I’m going to call BS on this general class of assertions. I would say that nowadays we in fact know more than enough about neurobiology…

    Steve, you’re missing the point. The issue isn’t whether or not you or I agree with Dawkins on the fact that there isn’t good evidence for a god (and I do), but the fact that arguing “I’m a scientist; trust me” is not a good argument. Personally, I’d think a TV show about neurobiology would be more useful for promoting atheism — learning that neurons exist and how they work tends to diminish the presumed need for a “soul”

  97. #97 Hamilton Lovecraft
    February 27, 2006

    I also think that if you really examined your religious beliefs, you would tend to find that they either do potentially conflict with science (i.e., they make real claims about the world that can be shown either true or false) or else they are not religious beliefs (i.e., they are not anything an atheist would disagree with). Counterexamples are welcome, as always.

    Agnostic Deist and evolutionist here — I’ll bite.

    Here’s a framework for existence-of-God which is, I think, consistent with current scientific knowledge, and not provably absurd: Postulate an interested and involved God. This God has the ability to either perceive all of time, or the ability to rewind time after a modification to the state of the universe. God can modify the state of the universe by forcing quantum events to happen a certain way rather than through the usual apparently-random determination subject to not throwing off the statistical balance — so that if, say, God forces radioactive decay event X to happen 5 seconds early, God must also force some other radioactive decay event Y to happen late to keep the books balanced. Through manipulation of these events plus the butterfly-effect cascades thereof, God can achieve certain desired macroscopic outcomes. God’s criteria for when and how to conduct these interventions are too complex to have been noticed so far, or perhaps God prefers to intervene on behalf of the natives of Tau Ceti II rather than Sol III. If the average density of God’s interventions is low enough locally (if not universally), there is no amount of scientific observation which humanity can bring to bear to catch God in the act.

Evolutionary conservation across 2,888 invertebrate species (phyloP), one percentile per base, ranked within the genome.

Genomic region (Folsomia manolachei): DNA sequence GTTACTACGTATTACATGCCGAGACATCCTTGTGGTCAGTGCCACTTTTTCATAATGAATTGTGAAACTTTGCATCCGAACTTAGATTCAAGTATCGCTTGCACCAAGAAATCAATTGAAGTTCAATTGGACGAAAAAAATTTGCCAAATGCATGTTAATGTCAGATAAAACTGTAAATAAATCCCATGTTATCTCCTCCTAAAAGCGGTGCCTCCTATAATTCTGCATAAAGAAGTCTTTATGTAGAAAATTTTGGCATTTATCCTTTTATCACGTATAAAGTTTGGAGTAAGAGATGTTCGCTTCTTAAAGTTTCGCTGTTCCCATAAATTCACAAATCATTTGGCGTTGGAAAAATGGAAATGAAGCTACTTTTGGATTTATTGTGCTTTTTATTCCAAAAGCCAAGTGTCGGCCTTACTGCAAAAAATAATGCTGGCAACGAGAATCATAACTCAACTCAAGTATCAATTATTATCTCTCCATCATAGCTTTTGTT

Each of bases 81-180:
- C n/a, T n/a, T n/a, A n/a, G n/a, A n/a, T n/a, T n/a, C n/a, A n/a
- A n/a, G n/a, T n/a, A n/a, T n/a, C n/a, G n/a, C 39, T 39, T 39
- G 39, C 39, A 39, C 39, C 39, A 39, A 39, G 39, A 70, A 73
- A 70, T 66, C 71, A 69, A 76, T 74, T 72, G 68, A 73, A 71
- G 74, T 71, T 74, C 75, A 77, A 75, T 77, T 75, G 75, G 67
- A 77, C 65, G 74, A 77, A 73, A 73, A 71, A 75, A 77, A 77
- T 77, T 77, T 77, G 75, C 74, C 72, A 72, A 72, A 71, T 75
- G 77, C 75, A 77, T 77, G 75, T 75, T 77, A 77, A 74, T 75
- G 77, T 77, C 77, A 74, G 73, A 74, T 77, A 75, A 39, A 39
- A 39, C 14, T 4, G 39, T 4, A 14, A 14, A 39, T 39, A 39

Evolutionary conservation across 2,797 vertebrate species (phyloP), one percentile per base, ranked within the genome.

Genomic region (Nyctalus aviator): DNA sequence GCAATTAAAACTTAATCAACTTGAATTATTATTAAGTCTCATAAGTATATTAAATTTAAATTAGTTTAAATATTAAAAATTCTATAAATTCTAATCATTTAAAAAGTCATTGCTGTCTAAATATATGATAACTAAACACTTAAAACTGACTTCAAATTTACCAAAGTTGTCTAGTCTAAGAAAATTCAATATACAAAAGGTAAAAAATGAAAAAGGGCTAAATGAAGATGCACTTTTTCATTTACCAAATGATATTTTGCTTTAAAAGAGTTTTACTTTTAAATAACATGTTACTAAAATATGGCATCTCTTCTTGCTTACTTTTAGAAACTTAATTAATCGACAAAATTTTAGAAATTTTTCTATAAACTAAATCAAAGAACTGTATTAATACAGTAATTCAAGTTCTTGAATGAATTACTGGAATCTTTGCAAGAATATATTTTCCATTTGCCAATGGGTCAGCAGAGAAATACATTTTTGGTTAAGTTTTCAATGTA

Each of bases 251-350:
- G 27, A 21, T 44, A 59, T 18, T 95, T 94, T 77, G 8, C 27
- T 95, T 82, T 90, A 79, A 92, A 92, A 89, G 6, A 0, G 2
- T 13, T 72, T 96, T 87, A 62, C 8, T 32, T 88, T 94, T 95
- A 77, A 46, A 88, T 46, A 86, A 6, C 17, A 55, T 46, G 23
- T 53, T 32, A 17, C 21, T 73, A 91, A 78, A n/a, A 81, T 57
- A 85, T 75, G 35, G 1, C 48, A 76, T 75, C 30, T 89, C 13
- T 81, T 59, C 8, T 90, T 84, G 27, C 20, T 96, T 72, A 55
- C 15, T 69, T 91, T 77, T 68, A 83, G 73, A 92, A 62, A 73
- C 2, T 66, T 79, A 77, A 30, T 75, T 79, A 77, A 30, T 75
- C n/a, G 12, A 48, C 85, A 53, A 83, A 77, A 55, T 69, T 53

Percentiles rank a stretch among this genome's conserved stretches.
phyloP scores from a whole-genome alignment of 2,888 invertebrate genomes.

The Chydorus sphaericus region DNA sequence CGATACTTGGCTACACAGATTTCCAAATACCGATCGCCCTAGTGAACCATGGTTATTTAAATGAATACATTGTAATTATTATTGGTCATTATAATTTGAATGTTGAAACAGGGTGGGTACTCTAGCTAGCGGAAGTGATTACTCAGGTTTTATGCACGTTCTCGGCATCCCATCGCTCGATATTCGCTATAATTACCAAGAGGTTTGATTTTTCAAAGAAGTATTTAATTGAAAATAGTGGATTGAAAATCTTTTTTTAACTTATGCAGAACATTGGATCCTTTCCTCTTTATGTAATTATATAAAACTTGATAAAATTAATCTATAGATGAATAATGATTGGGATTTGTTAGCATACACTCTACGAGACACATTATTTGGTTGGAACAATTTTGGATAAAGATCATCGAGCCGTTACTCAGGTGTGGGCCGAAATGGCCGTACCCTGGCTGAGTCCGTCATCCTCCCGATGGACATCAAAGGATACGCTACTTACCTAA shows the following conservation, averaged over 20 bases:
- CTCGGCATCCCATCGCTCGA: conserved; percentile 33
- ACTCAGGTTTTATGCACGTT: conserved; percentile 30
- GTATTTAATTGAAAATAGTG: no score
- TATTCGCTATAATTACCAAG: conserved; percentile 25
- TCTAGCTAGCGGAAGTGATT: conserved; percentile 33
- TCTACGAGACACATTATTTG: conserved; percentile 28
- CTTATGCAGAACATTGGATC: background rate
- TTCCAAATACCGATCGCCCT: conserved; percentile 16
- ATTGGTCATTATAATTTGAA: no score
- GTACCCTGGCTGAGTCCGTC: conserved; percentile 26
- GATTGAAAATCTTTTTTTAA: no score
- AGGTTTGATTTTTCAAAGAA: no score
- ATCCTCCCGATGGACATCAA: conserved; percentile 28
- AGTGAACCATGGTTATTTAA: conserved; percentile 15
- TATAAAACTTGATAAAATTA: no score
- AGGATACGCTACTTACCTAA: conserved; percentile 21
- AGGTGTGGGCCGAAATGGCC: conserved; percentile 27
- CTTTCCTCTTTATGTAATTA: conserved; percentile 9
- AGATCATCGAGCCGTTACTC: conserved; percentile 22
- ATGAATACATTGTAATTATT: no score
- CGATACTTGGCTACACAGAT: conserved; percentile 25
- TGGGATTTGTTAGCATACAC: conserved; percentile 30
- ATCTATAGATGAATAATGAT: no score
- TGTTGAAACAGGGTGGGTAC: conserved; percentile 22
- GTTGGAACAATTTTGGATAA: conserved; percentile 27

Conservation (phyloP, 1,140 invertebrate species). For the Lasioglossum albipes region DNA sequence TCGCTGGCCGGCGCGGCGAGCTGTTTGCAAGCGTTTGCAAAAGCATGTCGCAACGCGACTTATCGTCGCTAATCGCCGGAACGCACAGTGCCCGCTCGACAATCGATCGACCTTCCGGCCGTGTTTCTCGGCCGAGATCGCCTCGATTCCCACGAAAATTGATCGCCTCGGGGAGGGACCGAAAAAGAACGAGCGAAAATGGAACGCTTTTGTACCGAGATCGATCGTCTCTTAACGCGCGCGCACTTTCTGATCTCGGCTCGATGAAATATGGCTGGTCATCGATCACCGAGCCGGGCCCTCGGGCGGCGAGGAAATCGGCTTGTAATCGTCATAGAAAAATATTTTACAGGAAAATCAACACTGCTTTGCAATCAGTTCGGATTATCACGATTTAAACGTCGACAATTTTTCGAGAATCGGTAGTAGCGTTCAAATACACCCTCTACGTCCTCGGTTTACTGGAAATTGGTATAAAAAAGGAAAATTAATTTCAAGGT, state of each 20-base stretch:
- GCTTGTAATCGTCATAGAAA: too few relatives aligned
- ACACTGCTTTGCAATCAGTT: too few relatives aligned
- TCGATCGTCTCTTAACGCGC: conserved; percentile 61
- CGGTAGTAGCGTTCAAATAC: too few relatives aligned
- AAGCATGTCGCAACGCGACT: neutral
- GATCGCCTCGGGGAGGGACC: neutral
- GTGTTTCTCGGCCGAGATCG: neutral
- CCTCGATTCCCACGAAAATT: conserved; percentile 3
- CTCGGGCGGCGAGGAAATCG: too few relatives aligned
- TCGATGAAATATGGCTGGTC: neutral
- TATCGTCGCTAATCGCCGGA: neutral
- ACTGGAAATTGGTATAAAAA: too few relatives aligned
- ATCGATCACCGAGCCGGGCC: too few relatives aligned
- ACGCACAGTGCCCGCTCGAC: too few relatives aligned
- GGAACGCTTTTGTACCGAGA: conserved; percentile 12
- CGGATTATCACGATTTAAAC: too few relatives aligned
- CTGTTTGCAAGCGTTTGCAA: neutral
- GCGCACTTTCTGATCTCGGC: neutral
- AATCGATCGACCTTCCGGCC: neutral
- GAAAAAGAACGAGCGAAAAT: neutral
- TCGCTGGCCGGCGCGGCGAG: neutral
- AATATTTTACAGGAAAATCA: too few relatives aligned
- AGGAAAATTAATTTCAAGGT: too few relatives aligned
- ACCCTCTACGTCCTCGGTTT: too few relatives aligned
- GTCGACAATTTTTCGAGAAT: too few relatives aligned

So far this is a hypothesis, nothing more; the worst you can honestly say about it is that it holds Occam’s Razor in some contempt, but that can be said about a great many scientific theories.

    You can then, as an article of personal faith, tack onto this hypothetical God any number of traits which don’t conflict with the framework, from an inordinate fondness for beetles to a sophomoric appreciation for fart jokes to an active desire to confound atheists like Pete and PZ Myers.

  98. #98 john c. halasz
    February 27, 2006